Cranes and bulldozers silently dismantled one of the crumbling buildings along the town’s outer street. Where there was once a floor, a window, a bed, maybe even a family there was now a mechanical claw yanking it all apart, tearing down the foundation. I knew it ought to be loud, of course, but I could only focus on the smell of asbestos and decades of soot and dust infiltrating my nostrils, my throat, and coating my tongue in a thick grey smut.
My thoughts ran in every direction, somehow more and less calculated than the moves of the mechanical beast before me. I thought about where the owners were now, when they’d given up, when they’d left their windows and doors locked never to return. I wondered when the squatters came, as they inevitably do, and broke through a window, a door, a wall. I pondered how long the new residents painted the walls in mindless and out of mind scribbles; how often they pushed foreign antibodies into their veins through dirty, soot-covered needles; how long it took the town to run them out and where they went and why. I questioned how long the building that once was a home sat there, empty, decaying for lack of love until the town had had enough and pooled their taxes to be rid of it.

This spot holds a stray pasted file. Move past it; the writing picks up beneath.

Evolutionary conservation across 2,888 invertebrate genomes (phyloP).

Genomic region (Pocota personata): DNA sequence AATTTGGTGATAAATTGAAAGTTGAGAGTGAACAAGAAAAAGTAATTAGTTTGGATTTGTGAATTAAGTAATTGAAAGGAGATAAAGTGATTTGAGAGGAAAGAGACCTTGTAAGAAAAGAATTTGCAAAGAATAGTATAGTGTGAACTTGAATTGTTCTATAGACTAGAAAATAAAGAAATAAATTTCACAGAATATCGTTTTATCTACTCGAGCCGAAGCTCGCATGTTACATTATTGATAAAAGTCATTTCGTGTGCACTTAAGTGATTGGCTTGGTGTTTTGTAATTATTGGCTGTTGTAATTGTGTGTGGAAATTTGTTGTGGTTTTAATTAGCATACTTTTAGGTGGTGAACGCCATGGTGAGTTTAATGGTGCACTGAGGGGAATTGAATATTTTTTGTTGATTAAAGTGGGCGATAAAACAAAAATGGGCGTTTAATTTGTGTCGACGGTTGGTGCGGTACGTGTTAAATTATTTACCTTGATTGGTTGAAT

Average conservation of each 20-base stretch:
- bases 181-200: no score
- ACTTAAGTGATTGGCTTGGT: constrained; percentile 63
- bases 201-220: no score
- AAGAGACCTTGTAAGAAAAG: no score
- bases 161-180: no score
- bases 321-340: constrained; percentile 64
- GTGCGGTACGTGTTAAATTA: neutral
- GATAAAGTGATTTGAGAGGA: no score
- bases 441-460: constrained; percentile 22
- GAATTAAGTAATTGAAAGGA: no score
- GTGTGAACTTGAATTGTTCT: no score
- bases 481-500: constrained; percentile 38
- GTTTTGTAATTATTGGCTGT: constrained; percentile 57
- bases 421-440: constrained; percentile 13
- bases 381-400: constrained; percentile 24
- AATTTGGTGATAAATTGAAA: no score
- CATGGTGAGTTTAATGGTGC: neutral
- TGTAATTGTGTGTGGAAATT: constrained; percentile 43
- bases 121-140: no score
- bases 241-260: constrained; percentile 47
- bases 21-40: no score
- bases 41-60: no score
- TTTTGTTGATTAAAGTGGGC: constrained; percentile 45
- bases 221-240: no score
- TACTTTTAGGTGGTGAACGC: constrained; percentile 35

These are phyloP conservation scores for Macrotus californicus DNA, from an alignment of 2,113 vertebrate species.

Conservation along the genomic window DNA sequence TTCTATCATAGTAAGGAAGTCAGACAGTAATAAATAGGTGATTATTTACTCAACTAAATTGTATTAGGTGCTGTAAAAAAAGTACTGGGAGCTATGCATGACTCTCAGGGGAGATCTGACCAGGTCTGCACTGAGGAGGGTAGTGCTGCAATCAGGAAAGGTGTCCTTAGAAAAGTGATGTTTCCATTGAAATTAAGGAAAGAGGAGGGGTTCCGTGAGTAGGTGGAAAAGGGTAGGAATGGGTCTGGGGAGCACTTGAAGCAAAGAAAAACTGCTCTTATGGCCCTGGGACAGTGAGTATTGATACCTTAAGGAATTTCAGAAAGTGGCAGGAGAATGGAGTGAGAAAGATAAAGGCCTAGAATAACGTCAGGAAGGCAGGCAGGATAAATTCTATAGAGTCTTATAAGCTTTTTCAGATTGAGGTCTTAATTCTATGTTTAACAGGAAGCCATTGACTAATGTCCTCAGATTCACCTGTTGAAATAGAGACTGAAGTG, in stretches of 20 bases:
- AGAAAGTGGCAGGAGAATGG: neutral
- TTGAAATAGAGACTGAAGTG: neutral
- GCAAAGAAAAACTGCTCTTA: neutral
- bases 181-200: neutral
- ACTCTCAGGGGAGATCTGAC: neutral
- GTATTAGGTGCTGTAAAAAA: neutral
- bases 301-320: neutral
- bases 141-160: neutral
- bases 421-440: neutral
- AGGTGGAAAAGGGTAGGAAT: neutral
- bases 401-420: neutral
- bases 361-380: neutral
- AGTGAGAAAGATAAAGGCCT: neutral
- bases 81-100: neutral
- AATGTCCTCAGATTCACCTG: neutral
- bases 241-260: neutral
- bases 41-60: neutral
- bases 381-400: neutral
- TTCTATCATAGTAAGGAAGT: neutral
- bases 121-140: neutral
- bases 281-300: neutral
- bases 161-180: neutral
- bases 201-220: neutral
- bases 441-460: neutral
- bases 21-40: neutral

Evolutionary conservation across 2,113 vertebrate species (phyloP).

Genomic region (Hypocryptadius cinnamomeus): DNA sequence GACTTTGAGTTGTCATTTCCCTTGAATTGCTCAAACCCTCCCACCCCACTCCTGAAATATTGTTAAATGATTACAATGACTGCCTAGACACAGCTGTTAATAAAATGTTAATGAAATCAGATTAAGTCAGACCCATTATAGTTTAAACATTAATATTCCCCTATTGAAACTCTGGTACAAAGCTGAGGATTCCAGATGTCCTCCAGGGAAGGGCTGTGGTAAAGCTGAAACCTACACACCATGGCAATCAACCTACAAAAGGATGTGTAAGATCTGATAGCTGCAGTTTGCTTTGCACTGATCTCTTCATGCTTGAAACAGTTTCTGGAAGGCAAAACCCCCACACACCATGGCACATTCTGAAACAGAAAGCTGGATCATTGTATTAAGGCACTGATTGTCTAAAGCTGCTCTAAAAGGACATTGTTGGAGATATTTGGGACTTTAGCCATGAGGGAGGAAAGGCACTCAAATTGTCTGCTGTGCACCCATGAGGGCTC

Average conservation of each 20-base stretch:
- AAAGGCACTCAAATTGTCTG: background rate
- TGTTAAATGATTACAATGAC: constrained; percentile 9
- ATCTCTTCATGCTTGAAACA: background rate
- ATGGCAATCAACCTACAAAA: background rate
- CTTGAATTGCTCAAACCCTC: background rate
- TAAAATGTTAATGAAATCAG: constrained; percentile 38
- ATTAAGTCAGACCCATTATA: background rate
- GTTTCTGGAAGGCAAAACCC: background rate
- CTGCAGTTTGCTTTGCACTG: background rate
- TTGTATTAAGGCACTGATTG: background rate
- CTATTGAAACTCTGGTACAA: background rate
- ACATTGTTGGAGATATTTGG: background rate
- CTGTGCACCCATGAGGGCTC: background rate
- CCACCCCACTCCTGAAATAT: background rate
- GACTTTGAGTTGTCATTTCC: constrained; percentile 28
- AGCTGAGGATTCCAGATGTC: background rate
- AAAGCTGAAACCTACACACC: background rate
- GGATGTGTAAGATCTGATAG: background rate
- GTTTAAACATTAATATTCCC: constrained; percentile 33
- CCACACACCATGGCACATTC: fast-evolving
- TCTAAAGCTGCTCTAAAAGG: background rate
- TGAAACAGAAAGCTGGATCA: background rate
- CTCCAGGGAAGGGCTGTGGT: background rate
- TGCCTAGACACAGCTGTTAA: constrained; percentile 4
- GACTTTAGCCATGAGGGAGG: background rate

The spiraling questions without answers pooled inward, draining themselves into my subconscious, pushing remnants of new questions to float on the surface. I wondered how long I had before I tore myself down, before my own foundations crumbled enough for an excuse to start over. I worried that it may not happen, if it’d ever happen, if it could never happen to a person.
The bulldozers were louder and it was darker than I remembered.
– M. Ray Hall